From time to time, we'll profile a Department of Neurology lab and the important work it's doing in the field. Today we're highlighting the work of Dr. Jason Hinman and his team...
Lab Mission Statement: Identify new molecular pathways that link stroke with Alzheimer’s disease.
Dr. Jason Hinman
Position: Assistant Professor Program: Stroke/Neurorehabilitation
Graduate School: Boston University School of Medicine
Postdoc: UCLA R25 Program
What do you research and what are some of the projects that your lab is currently working on?
HINMAN: My laboratory focuses on the interface of stroke, cerebrovascular disease, and dementia. We have a number of projects ongoing in the lab that use cutting edge techniques and range from identifying new molecular pathways relevant to this disease interface, as well as drug discovery programs targeting those pathways. We work on understanding not only preclinical models of stroke and dementia and understanding the pathways, but also how those diseases interact with each other in human patients. A major goal of the lab is to identify reparative pathways that can reduce the burden of these disorders.
In 2019, we identified that a particular type of stroke that occurs in the deeper parts of the brain, often referred to as a lacunar stroke, may activate a pathway implicated in Alzheimer’s Disease. This form of subcortical stroke triggers the activation of an enzyme called MARK4 that phosphorylates a protein referred to as tau. In Alzheimer's disease, tau accumulates in the brain, and MARK4 plays an important role in facilitating that accumulation. So, at the interface of a preclinical model of a common type of stroke, we find activation of an enzyme that is known to phosphorylate a key protein that accumulates in the brains of patients with Alzheimer's disease. And so right now we're working to identify new small molecule inhibitors, working together with the drug discovery lab at UCLA, and then employ those in a model of stroke and vascular dementia to see if we can develop new therapeutics in this area.
The second major initiative that we're working on in the lab is identifying strategies to deploy those new therapeutics. That requires knowing which patients are the best candidates for intervention. This can be very complicated in patients with vascular cognitive impairment as the damage to the brain has a long trajectory and often develops without symptoms initially. And to do that we utilize biomarkers. Based on technology we developed to profile chronically injured blood vessels, my lab is focused on identifying circulating or blood-based biomarkers that can identify patients with vascular dementia. And we're currently leading a major initiative in a national effort called MarkVCID that is focused on identifying novel imaging, blood-based, and cognitive measures that can identify these patients who are at high risk for vascular dementia.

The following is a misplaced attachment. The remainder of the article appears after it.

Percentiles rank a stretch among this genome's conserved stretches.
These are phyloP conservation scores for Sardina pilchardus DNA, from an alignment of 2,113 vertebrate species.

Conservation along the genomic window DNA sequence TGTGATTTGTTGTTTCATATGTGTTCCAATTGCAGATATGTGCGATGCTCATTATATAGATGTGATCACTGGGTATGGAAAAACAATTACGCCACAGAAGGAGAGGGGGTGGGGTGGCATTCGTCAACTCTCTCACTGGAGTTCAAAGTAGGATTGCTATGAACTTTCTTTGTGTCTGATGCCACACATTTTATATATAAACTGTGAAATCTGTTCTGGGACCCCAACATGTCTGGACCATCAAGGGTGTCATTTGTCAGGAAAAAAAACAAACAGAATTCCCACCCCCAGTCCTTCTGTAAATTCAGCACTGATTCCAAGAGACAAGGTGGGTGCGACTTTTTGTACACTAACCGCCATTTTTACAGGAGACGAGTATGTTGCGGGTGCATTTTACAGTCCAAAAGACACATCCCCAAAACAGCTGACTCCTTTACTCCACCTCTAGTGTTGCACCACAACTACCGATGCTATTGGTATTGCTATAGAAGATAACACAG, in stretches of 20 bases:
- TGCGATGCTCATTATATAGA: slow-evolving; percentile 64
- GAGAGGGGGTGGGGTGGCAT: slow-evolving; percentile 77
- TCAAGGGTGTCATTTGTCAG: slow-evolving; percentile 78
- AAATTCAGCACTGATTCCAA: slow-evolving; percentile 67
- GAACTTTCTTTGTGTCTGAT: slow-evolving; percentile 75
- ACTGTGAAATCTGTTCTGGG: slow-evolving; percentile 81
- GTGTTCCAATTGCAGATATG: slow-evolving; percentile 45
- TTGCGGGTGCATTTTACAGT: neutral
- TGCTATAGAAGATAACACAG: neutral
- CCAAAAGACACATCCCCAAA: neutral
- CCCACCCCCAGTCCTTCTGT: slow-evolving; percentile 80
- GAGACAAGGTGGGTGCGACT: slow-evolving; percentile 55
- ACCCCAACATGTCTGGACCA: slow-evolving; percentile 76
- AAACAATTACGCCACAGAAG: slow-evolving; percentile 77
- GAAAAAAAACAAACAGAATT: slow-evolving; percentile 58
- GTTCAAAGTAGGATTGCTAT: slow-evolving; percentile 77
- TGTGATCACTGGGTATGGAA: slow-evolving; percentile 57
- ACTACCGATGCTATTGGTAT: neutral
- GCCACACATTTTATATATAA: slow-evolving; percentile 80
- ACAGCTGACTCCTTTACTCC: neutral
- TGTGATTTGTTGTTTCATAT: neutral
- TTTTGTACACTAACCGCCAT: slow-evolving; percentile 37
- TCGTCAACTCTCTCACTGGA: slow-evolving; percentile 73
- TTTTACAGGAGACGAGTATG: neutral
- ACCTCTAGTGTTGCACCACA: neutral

Could you tell me about your team?
HINMAN: Our lab group is dynamic. Over the years, we've had high school students, undergraduates, medical students, rotating graduate students, postdoctoral fellows, neurology residents, and neurology fellows working on various projects in the laboratory. I find that that dynamic interaction of people at different levels of training really brings energy to the lab, and we try to harness that energy and feed it into our research. At lab meetings and during informal discussions, we utilize those contributions and new ideas to push projects forward. That's one of the best things about being in the neuroscience environment at UCLA. The best recent example of that is that we used an existing model we had in the laboratory to jump into SARS-CoV-2 research. SARS-CoV-2 infections have this interesting phenomenon in which they are oftentimes associated with stroke, and that interaction is not well understood. So, we utilized our model to jump into that research and we're going to have two new papers coming out in the next month about that.